Banks Can Legally Deny Services to Bitcoin Companies in Israel
On June 6, the Tel Aviv district court announced its official ruling on the dispute between Israeli bitcoin exchange Bits of Gold and the country’s second largest financial institution Bank Leumi. The court ruled in favor of Bank Leumi, dismissing the case of Bits of Gold and the denial of banking services for bitcoin startups and service providers in the region.
According to Finance Magnates that obtained the court documents, Bank Leumi told the Tel Aviv district court that the financial institution could no longer provide banking services to bitcoin exchange Bits of Gold due to the country’s strict Anti-Money Laundering (AML) policies. Representatives of Bank Leumi stated that cryptocurrencies are difficult to control under the AML systems of Israel and because of that, the bank itself cannot follow AML requirements set by the government if it continues to provide services to cryptocurrency service providers.
Although Bank Leumi acknowledged the fact Bits of Gold had established efficient and complete KYC systems to remain fully compliant with AML requirements imposed by local financial regulations, the representatives of Bank Leumi claimed that KYC systems cannot be utilized to unravel the end receiver of a transaction.
Similar to the statement the US Securities and Exchange Commission (SEC) issued to the public in regard to the rejection of the Winklevoss twins’ bitcoin ETF COIN, Bank Leumi emphasized that the major factor that convinced the bank to reject Bits of Gold was the lack of regulation in overseas bitcoin and cryptocurrency markets.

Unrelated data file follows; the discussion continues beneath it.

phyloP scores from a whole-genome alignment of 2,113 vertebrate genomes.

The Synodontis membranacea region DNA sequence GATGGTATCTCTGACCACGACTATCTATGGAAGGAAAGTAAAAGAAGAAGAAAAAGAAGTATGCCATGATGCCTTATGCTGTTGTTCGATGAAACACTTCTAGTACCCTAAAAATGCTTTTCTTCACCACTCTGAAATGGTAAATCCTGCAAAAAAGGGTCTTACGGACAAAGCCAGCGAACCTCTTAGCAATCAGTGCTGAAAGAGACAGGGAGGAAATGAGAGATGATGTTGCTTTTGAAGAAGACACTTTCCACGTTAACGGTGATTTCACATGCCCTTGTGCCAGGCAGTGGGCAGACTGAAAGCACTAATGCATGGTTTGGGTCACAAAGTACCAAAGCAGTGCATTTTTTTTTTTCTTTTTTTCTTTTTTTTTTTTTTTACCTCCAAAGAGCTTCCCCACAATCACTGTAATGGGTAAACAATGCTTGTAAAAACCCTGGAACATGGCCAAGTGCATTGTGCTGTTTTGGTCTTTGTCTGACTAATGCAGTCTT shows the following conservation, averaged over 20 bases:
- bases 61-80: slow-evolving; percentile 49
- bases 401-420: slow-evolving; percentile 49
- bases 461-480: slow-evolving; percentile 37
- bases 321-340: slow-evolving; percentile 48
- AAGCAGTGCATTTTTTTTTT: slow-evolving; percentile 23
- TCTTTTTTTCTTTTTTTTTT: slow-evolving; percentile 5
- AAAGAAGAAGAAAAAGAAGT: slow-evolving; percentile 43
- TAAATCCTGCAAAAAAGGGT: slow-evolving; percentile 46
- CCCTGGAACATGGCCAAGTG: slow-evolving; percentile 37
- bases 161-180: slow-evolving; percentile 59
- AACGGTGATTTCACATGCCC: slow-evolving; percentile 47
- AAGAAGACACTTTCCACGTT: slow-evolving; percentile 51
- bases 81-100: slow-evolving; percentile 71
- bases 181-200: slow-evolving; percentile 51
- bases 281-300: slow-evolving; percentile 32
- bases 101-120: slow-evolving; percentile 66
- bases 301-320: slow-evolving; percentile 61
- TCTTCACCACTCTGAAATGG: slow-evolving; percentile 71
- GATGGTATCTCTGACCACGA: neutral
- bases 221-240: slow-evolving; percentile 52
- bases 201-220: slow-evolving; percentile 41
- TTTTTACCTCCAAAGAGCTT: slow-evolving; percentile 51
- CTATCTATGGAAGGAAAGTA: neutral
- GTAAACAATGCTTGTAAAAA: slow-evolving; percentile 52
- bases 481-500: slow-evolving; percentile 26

Ever since the popularization and global adoption of bitcoin as digital gold, a settlement network, and a digital currency, certain banks have continued to deny providing services to companies that deal with cryptocurrencies. Startups in the UK and Australia greatly suffered from the denial of banking services throughout 2014 to 2016 before the government stepped in and regulated the fintech, bitcoin and cryptocurrency markets.
On March 17, UK-based bitcoin exchange Bittylicious received a letter from Santander Bank which read:
“We want to let you know that we can’t offer you banking facilities anymore. Under the terms and conditions of the account, we can withdraw banking facilities by giving you notice in writing and, in line with our company policy, we don’t give further information about how we’ve made our decision.”
The controversial decision of the Tel Aviv district court and Bank Leumi, the second largest bank in Israel, has positioned the Israeli bitcoin and cryptocurrency markets in an awkward state. In 2015, some of the largest banks in Australia abruptly terminated banking services provided to bitcoin and cryptocurrency startups without providing any sort of statements or explanation to Australian startups.
As a result, companies simply left the Australian bitcoin industry and market to other innovative markets such as Hong Kong, Singapore, Japan and South Korea due to the country’s inefficient regulatory frameworks for bitcoin. Within less than two years, Japan and South Korea became the third and fourth largest bitcoin exchange markets in the world, while Australia has virtually no exchange market.
Recognizing the fundamental error regulators have made by interrupting the development of an early-stage technology and market in bitcoin, the Australian government recently removed double taxation on bitcoin trading and announced its plan to create more practical and startup-friendly regulatory frameworks to boost the Australian bitcoin industry.
It has become too late for Australia as other regions have significantly outpaced Australia regarding development, market share and user base. The approach of the Israeli finance sector and government toward the development of bitcoin and cryptocurrencies, in general, will likely backfire shortly, as it did in Australia and many other regions.